Just hours before President Barack Obama's scheduled announcement on immigration reform, progressive advocacy groups representing millions of Americans delivered more than 260,000 petitions to the White House, urging Obama to take bold action by expanding deferred action to immigrants who would have qualified for legalization under a comprehensive immigration reform bill.
"Republicans had their chance to pass immigration reform, and they squandered it," declared Frank Sharry, executive director of America’s Voice, which works for full labor, civil and political rights for immigrants and their families. "Now, it’s time for the President to follow through on his promise and deliver bold executive action that lets millions of immigrants who have established deep ties to America live freely, work legally, and make a bigger contribution to our tax base and economy. It’s not only smart from a policy perspective, but it’s the right thing to do from a moral perspective. And the President would be wise to take it up quickly."
Labor groups also took part in Thursday's action. "Workers need relief," said Kelly Fay Rodríguez of the AFL-CIO. "The President can improve the lives of all working people by granting work authorization to all those who should be on a pathway to citizenship now and ensuring that no worker faces the threat of deportation for exercising her rights on the job."
Republicans on Thursday vowed a swift and forceful response to the anticipated executive action, accusing the president of exceeding the power of his office and promising a legislative fight when they take full control of Congress next year.
"It’s time for the President to follow through on his promise and deliver bold executive action that lets millions of immigrants who have established deep ties to America live freely, work legally, and make a bigger contribution to our tax base and economy."
—Frank Sharry, America's Voice
"If President Obama acts in defiance of the people and imposes his will on the country, Congress will act," Senator Mitch McConnell of Kentucky, who will become majority leader in January, said in a speech on the Senate floor Thursday morning. "We’re considering a variety of options. But make no mistake. Make no mistake. When the newly elected representatives of the people take their seats, they will act."
But immigration activists remained undeterred by political machinations.
"We have given this country the sweat of our brow and the strength of our labor—the least it can do is remove the fear that we'll be taken from the communities we've built," said Carlos Castillo, president of Washington, D.C.'s Trabajadores Unidos and a member of National Day Laborer Organizing Network. "The distance the president must address is not between Republican[s] and Democrat[s], it's between the courage undocumented immigrants have shown to put this issue in the national agenda and the cowardice of politicians who continue to squander it. We expect the president to do what is in his power as we've already done everything in ours."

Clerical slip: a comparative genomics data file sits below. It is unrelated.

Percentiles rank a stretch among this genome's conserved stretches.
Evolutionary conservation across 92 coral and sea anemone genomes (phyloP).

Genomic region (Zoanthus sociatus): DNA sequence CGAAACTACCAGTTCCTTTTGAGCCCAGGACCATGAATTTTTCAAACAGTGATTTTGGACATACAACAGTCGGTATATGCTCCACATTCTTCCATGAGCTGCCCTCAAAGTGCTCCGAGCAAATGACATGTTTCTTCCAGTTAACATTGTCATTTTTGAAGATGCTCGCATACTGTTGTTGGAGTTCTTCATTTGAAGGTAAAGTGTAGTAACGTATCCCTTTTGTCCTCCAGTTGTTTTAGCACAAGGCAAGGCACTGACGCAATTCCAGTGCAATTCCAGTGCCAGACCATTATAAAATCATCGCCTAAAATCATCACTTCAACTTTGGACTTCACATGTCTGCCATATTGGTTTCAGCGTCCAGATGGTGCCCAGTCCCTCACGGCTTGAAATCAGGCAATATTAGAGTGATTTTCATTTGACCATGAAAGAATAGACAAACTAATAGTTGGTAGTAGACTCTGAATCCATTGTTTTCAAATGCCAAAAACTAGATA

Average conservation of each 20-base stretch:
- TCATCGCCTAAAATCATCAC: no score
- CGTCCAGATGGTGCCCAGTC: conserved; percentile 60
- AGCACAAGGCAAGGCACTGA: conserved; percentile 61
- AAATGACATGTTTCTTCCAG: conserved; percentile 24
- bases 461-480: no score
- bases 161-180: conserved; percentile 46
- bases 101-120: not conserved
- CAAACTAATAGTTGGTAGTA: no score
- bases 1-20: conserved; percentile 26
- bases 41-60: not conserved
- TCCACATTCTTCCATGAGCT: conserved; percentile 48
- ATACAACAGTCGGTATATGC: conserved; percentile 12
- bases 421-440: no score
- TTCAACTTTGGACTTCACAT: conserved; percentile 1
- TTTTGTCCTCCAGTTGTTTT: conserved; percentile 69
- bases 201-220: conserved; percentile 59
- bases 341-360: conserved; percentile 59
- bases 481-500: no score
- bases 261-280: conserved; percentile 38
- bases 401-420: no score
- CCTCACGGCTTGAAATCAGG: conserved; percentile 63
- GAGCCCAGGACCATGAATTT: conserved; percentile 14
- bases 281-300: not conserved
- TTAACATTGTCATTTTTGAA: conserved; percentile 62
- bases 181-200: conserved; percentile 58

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In fact, some said the president's plan—uncorroborated details of which have been leaked to the press—doesn't go far enough.
"The President needs to be bold and courageous and offer a solution that can stop the separation of our families in a real way," said Arturo Carmona, executive director of Presente, a national Latino online organization. "Unfortunately rumors of an order for 5 million would not even deal with half of the problem. Republicans will not show any mercy if it's a full or half-a-loaf solution. The President has a historic opportunity to issue a broad and inclusive executive order that begins to protect the 11 million undocumented immigrants and heal the relationship with Latinos."
Labor and immigration rights activist David Bacon, author of several books on immigration including The Right to Stay Home and Illegal People: How Globalization Creates Migration and Criminalizes Immigrants cautioned against placing too much value on whatever relief Obama proposes.
"The administration is imposing increasing enforcement and labor programs as a price for deportation relief," he pointed out. "The U.S. already spends more money on immigration enforcement than all other federal law enforcement programs combined. Giving Silicon Valley more work visas and tying labor programs to deportation relief is a step towards lower wages, undermining the rights of all workers. At the same time, the administration has announced support for more free trade deals, like the Trans Pacific Partnership, which will lead to more displacement and migration, while eliminating jobs here at home. Instead of a stopgap measure, we must change U.S. immigration law and trade policy to deal with the basic causes of migration, and to guarantee the human, civil and labor rights of migrants and all working people."
In advance of the president's announcement, United We Dream—the largest immigrant youth-led organization in the nation—released this video, vowing to continue applying pressure until "all of our community is protected":